High levels of a stress-indicating substance is associated with a lower chance of becoming pregnant, according to researchers at the National Institutes of Health, Ohio State University and the University of Oxford. Their study was published in Fertility and Sterility (2010; doi:10.1016/j.fertnstert.2010.06.078).
The researchers charted ovulation cycles of 274 English women aged 18–40 who were trying to conceive. Subjects used at-home fertility monitors and collected salivary samples that investigators then used to measure cortisol and alpha-amylase levels. Women with high alpha-amylase levels were less likely to conceive than women with low levels. No correlation was found between cortisol levels and chances of conception.
“This is the first study to show an association between a biomarker of stress and a reduction in women’s chances of conceiving through the fertile window—underscoring the importance of considering stress when attempting to identify the determinants of conception,” said researcher Cecilia Pyper, MD.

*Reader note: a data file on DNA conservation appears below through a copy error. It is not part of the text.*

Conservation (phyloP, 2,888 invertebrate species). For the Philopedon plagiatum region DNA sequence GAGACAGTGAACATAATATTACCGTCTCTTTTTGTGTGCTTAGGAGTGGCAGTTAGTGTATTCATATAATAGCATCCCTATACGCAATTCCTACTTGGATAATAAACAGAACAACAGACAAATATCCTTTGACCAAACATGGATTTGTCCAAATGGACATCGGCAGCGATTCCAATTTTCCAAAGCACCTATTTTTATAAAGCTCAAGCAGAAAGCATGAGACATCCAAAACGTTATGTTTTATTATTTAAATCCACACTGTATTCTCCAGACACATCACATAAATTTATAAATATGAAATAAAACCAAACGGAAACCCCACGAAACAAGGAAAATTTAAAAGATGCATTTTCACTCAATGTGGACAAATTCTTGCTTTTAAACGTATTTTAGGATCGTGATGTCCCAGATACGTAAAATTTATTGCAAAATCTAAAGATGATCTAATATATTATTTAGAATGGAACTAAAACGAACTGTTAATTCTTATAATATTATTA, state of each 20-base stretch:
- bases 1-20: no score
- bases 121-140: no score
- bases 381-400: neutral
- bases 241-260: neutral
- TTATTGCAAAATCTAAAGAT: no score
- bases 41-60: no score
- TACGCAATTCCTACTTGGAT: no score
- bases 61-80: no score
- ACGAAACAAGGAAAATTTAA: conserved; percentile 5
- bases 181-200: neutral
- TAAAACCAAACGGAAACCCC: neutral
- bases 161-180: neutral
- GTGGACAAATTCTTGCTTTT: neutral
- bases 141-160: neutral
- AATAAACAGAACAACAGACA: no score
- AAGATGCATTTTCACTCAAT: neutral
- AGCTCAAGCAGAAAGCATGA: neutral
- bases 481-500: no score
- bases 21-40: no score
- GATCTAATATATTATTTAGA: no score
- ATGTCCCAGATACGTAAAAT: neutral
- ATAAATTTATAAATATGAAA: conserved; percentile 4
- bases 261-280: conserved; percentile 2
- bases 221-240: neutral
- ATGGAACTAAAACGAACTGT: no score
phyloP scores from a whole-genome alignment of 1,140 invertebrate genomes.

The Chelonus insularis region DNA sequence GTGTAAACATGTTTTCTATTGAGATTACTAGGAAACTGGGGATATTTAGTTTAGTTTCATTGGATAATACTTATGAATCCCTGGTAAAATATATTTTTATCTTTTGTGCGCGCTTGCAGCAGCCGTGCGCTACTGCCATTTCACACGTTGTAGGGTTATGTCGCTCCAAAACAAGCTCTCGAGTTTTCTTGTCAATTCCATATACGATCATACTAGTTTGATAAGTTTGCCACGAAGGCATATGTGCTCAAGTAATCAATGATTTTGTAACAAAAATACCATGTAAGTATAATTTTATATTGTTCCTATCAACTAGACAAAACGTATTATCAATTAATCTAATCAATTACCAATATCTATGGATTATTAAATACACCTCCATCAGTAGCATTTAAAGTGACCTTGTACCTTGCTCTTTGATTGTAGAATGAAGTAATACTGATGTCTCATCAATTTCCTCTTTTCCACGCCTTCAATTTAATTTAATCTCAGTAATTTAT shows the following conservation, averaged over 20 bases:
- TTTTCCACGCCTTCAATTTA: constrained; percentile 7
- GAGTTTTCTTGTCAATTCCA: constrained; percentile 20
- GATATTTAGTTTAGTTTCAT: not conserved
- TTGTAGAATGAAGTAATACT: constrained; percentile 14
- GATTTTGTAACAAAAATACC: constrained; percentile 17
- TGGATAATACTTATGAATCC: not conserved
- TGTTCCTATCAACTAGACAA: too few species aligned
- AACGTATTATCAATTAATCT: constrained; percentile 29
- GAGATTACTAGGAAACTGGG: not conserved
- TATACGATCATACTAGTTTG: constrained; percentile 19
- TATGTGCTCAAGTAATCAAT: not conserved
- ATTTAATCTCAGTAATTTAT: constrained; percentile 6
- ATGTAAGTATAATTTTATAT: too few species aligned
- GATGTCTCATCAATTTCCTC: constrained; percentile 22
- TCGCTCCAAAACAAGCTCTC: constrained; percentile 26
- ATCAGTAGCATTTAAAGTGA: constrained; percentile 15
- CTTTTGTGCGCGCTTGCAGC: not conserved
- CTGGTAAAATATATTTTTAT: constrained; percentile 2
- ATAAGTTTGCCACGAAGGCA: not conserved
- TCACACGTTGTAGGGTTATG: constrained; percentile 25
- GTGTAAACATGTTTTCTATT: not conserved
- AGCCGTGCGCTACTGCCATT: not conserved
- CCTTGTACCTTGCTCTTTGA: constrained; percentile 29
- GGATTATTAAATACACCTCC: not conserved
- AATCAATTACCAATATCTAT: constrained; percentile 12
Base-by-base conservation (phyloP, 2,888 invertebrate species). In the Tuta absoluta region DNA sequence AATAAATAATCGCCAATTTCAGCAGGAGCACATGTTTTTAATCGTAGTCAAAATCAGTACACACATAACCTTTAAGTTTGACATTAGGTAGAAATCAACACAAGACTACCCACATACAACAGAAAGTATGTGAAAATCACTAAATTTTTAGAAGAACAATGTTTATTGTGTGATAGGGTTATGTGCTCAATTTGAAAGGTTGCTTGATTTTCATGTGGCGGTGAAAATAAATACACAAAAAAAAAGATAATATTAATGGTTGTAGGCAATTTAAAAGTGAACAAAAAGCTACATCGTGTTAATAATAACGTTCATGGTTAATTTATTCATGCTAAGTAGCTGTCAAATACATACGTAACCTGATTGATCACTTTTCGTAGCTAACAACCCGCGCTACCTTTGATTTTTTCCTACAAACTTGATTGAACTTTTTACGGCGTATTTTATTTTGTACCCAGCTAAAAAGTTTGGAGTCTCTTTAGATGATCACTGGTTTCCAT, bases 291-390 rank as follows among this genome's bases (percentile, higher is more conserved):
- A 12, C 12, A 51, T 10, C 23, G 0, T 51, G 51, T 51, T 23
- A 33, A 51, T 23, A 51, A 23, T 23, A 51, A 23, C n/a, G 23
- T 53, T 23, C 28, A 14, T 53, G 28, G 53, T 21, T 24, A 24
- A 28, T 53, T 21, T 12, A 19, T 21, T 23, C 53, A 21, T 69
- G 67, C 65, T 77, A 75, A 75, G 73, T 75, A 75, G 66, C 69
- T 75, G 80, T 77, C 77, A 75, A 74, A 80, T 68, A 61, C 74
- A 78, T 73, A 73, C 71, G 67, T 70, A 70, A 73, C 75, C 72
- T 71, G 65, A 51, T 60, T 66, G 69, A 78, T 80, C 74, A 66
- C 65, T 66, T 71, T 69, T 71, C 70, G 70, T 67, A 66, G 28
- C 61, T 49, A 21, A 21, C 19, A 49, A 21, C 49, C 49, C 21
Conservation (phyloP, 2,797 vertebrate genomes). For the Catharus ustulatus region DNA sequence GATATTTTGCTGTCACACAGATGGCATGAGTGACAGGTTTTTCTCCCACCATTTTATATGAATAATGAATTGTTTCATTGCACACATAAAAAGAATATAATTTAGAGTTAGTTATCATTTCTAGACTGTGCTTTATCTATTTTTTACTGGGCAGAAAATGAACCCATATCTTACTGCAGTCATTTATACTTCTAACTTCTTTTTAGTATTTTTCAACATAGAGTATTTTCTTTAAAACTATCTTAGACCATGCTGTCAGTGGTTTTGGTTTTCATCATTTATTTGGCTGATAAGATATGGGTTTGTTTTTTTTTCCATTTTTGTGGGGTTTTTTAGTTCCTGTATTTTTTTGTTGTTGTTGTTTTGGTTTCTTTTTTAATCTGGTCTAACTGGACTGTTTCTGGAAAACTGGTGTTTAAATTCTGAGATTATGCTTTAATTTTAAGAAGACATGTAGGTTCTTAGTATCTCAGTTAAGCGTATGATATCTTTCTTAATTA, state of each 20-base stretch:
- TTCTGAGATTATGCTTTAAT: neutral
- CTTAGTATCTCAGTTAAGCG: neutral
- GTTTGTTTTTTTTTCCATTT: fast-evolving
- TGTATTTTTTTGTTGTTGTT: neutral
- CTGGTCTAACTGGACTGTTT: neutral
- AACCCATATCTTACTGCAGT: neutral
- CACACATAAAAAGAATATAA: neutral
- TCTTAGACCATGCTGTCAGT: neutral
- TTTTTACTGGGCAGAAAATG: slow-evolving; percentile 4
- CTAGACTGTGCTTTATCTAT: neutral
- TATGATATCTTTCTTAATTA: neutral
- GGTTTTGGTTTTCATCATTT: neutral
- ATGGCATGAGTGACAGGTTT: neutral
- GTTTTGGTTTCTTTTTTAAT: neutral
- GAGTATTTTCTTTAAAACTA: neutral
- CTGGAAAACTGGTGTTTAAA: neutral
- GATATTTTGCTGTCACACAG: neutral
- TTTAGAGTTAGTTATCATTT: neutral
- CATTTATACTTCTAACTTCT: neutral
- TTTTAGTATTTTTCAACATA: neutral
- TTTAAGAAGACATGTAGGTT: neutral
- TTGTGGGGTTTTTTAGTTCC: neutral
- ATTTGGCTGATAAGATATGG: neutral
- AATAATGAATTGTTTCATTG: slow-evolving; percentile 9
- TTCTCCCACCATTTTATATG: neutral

“Overall, the 25% of women in the study who had the highest alpha-amylase levels had an estimated 12% reduction in getting pregnant in each cycle in comparison to women with the lowest concentrations,” said the study’s lead author, Germaine Buck Louis, PhD, MS, director of the National Institute of Child Health and Human Development’s Division of Epidemiology, Statistics, and Prevention Research. Buck Louis added, “Additional research may be needed to determine whether relaxation techniques such as meditation, biofeedback, yoga, or increasing social support can assist women having difficulty conceiving.”
For more information on the Institute’s research, go to www.nichd.nih.gov.